An Interlude

prologue-johnVerses 9-18 are not part of our gospel reading for this 3rd Sunday in Advent (Year B), but let us at least summarize its content

The Word Incarnate (1:9–14) Attention is now fastened on the incarnation. Two points receive special emphasis: one is the astonishing fact that the Word of God, true God as he is, took upon him human nature, and the other is the even more astonishing fact that when he did this, people would have nothing to do with him. John is concerned that we should miss neither the good news of the incarnation of God, nor the tragedy of the human rejection of God. Continue reading

Sent from God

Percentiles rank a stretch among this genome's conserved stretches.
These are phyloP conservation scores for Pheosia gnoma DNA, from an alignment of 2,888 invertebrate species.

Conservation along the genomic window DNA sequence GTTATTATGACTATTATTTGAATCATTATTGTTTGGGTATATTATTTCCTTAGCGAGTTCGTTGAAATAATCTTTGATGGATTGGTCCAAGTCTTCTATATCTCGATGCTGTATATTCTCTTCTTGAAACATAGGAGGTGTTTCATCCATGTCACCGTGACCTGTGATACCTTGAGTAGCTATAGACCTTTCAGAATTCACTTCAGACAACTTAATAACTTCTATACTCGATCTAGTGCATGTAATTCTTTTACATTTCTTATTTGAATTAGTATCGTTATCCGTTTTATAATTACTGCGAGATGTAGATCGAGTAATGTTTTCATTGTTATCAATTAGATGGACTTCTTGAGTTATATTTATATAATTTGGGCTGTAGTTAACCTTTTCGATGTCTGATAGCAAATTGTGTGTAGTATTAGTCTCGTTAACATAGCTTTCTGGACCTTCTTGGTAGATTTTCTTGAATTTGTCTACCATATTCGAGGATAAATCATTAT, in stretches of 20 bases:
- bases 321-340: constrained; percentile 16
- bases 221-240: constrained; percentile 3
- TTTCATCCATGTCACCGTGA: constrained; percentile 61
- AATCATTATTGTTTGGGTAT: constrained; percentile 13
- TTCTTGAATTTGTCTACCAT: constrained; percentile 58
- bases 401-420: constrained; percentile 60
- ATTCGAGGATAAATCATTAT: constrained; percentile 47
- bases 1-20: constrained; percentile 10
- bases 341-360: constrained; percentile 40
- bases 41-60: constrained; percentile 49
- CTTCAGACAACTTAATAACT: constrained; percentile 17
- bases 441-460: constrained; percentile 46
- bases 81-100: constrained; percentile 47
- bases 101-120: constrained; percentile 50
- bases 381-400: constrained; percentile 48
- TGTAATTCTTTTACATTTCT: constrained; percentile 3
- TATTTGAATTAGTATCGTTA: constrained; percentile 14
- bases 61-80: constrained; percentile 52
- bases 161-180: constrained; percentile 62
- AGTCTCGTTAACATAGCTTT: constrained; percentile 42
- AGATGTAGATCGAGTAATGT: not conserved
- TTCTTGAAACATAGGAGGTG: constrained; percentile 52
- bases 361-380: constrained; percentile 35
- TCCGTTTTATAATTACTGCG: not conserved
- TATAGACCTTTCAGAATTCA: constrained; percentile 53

john-the-baptistA man named John was sent from God (v.6) Into this overarching narrative of the grand plan of salvation, we have the curious insertion of John the Baptist. We should note that this fourth gospel never uses the moniker “the Baptist” or “the Baptizer” – in fact John is never called the “forerunner” or “herald.” John has one role and one role only: witness (v.7). Leon Morris suggests that this is a response to a late 1st century controversy about the role and place of John the Baptist in the story of Christianity. “We should recall that some had baptized in John’s name as far afield as Ephesus (Acts 19:3), and they may have gone further. The great Apollos is first introduced as one who “knew only the baptism of John” (Acts 18:25). Our author does not enter directly into controversy with such people, but he insists more than any of the other Evangelists on the subordinate place of the Baptist. One of the aims of this Gospel plainly was to show how clearly and consistently John had pointed people to Jesus.” (Morris, 78) John the Evangelist does not directly confront the claims of the Baptist’s followers, but he insists more than any of the other Evangelists on the subordinate place of the Baptist. One of the aims of this Gospel plainly was to show how clearly and consistently John the Baptist had pointed people to Jesus. Continue reading